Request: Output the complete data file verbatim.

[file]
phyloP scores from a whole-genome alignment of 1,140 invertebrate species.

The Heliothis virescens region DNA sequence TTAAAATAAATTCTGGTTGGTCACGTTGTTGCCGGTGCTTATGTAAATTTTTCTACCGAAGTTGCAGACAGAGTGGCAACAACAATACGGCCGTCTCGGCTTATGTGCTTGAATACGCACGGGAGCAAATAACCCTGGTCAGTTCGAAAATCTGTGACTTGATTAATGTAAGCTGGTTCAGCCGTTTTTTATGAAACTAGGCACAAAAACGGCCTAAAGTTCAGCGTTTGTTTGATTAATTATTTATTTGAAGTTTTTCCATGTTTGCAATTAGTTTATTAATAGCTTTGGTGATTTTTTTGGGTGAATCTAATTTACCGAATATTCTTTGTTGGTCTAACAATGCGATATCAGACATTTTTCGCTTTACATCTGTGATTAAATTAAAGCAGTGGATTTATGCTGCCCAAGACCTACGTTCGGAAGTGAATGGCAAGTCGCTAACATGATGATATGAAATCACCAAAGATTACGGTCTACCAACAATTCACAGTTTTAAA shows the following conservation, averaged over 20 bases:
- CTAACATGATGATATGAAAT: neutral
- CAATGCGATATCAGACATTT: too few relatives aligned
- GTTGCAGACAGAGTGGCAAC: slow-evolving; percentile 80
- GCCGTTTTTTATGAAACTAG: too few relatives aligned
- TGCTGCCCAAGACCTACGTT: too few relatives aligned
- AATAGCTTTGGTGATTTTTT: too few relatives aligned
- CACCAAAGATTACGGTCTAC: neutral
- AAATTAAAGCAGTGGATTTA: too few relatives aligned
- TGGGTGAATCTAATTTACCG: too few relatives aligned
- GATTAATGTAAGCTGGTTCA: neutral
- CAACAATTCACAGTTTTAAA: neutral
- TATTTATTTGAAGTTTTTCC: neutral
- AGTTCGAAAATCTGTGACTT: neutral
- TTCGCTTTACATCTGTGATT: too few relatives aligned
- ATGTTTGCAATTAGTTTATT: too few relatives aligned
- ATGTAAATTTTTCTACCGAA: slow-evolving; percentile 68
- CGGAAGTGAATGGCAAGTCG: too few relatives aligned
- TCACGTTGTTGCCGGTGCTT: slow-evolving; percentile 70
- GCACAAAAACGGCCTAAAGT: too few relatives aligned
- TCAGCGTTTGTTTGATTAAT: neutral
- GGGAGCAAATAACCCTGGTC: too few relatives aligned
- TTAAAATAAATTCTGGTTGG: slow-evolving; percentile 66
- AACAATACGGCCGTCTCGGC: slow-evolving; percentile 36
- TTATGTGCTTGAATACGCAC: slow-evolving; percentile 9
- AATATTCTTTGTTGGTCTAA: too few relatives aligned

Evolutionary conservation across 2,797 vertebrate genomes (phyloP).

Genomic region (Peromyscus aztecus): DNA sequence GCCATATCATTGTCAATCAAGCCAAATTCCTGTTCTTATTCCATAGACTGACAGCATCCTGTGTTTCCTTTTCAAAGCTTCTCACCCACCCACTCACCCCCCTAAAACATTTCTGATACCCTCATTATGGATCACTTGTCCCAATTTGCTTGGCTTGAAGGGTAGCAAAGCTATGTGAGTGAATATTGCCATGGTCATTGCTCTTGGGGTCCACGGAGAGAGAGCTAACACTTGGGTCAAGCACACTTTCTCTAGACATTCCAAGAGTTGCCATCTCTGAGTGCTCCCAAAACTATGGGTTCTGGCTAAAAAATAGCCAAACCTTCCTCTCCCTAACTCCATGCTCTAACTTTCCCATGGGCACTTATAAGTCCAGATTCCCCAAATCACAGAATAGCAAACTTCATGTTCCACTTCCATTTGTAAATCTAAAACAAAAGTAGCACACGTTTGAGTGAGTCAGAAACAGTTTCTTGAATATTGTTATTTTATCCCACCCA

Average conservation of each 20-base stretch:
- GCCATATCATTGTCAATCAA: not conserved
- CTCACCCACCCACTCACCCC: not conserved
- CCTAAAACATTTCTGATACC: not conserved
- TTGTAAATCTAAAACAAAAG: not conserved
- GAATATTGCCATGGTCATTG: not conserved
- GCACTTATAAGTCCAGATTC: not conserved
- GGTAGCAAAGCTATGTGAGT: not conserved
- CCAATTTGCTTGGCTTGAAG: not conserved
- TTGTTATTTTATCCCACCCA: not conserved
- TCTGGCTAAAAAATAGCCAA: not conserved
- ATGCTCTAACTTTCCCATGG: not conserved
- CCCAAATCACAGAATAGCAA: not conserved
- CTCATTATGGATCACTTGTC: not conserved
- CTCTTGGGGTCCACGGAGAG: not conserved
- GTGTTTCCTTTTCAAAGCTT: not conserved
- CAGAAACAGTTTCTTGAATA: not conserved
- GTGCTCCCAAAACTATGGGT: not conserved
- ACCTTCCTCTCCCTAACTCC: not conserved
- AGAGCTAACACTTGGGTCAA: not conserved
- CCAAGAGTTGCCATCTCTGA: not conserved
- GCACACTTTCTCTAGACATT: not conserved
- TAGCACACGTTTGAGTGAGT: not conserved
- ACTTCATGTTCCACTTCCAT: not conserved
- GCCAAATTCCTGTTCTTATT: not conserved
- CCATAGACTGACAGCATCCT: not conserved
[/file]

phyloP scores from a whole-genome alignment of 1,140 invertebrate species.

The Heliothis virescens region DNA sequence TTAAAATAAATTCTGGTTGGTCACGTTGTTGCCGGTGCTTATGTAAATTTTTCTACCGAAGTTGCAGACAGAGTGGCAACAACAATACGGCCGTCTCGGCTTATGTGCTTGAATACGCACGGGAGCAAATAACCCTGGTCAGTTCGAAAATCTGTGACTTGATTAATGTAAGCTGGTTCAGCCGTTTTTTATGAAACTAGGCACAAAAACGGCCTAAAGTTCAGCGTTTGTTTGATTAATTATTTATTTGAAGTTTTTCCATGTTTGCAATTAGTTTATTAATAGCTTTGGTGATTTTTTTGGGTGAATCTAATTTACCGAATATTCTTTGTTGGTCTAACAATGCGATATCAGACATTTTTCGCTTTACATCTGTGATTAAATTAAAGCAGTGGATTTATGCTGCCCAAGACCTACGTTCGGAAGTGAATGGCAAGTCGCTAACATGATGATATGAAATCACCAAAGATTACGGTCTACCAACAATTCACAGTTTTAAA shows the following conservation, averaged over 20 bases:
- CTAACATGATGATATGAAAT: neutral
- CAATGCGATATCAGACATTT: too few relatives aligned
- GTTGCAGACAGAGTGGCAAC: slow-evolving; percentile 80
- GCCGTTTTTTATGAAACTAG: too few relatives aligned
- TGCTGCCCAAGACCTACGTT: too few relatives aligned
- AATAGCTTTGGTGATTTTTT: too few relatives aligned
- CACCAAAGATTACGGTCTAC: neutral
- AAATTAAAGCAGTGGATTTA: too few relatives aligned
- TGGGTGAATCTAATTTACCG: too few relatives aligned
- GATTAATGTAAGCTGGTTCA: neutral
- CAACAATTCACAGTTTTAAA: neutral
- TATTTATTTGAAGTTTTTCC: neutral
- AGTTCGAAAATCTGTGACTT: neutral
- TTCGCTTTACATCTGTGATT: too few relatives aligned
- ATGTTTGCAATTAGTTTATT: too few relatives aligned
- ATGTAAATTTTTCTACCGAA: slow-evolving; percentile 68
- CGGAAGTGAATGGCAAGTCG: too few relatives aligned
- TCACGTTGTTGCCGGTGCTT: slow-evolving; percentile 70
- GCACAAAAACGGCCTAAAGT: too few relatives aligned
- TCAGCGTTTGTTTGATTAAT: neutral
- GGGAGCAAATAACCCTGGTC: too few relatives aligned
- TTAAAATAAATTCTGGTTGG: slow-evolving; percentile 66
- AACAATACGGCCGTCTCGGC: slow-evolving; percentile 36
- TTATGTGCTTGAATACGCAC: slow-evolving; percentile 9
- AATATTCTTTGTTGGTCTAA: too few relatives aligned

Evolutionary conservation across 2,797 vertebrate genomes (phyloP).

Genomic region (Peromyscus aztecus): DNA sequence GCCATATCATTGTCAATCAAGCCAAATTCCTGTTCTTATTCCATAGACTGACAGCATCCTGTGTTTCCTTTTCAAAGCTTCTCACCCACCCACTCACCCCCCTAAAACATTTCTGATACCCTCATTATGGATCACTTGTCCCAATTTGCTTGGCTTGAAGGGTAGCAAAGCTATGTGAGTGAATATTGCCATGGTCATTGCTCTTGGGGTCCACGGAGAGAGAGCTAACACTTGGGTCAAGCACACTTTCTCTAGACATTCCAAGAGTTGCCATCTCTGAGTGCTCCCAAAACTATGGGTTCTGGCTAAAAAATAGCCAAACCTTCCTCTCCCTAACTCCATGCTCTAACTTTCCCATGGGCACTTATAAGTCCAGATTCCCCAAATCACAGAATAGCAAACTTCATGTTCCACTTCCATTTGTAAATCTAAAACAAAAGTAGCACACGTTTGAGTGAGTCAGAAACAGTTTCTTGAATATTGTTATTTTATCCCACCCA

Average conservation of each 20-base stretch:
- GCCATATCATTGTCAATCAA: not conserved
- CTCACCCACCCACTCACCCC: not conserved
- CCTAAAACATTTCTGATACC: not conserved
- TTGTAAATCTAAAACAAAAG: not conserved
- GAATATTGCCATGGTCATTG: not conserved
- GCACTTATAAGTCCAGATTC: not conserved
- GGTAGCAAAGCTATGTGAGT: not conserved
- CCAATTTGCTTGGCTTGAAG: not conserved
- TTGTTATTTTATCCCACCCA: not conserved
- TCTGGCTAAAAAATAGCCAA: not conserved
- ATGCTCTAACTTTCCCATGG: not conserved
- CCCAAATCACAGAATAGCAA: not conserved
- CTCATTATGGATCACTTGTC: not conserved
- CTCTTGGGGTCCACGGAGAG: not conserved
- GTGTTTCCTTTTCAAAGCTT: not conserved
- CAGAAACAGTTTCTTGAATA: not conserved
- GTGCTCCCAAAACTATGGGT: not conserved
- ACCTTCCTCTCCCTAACTCC: not conserved
- AGAGCTAACACTTGGGTCAA: not conserved
- CCAAGAGTTGCCATCTCTGA: not conserved
- GCACACTTTCTCTAGACATT: not conserved
- TAGCACACGTTTGAGTGAGT: not conserved
- ACTTCATGTTCCACTTCCAT: not conserved
- GCCAAATTCCTGTTCTTATT: not conserved
- CCATAGACTGACAGCATCCT: not conserved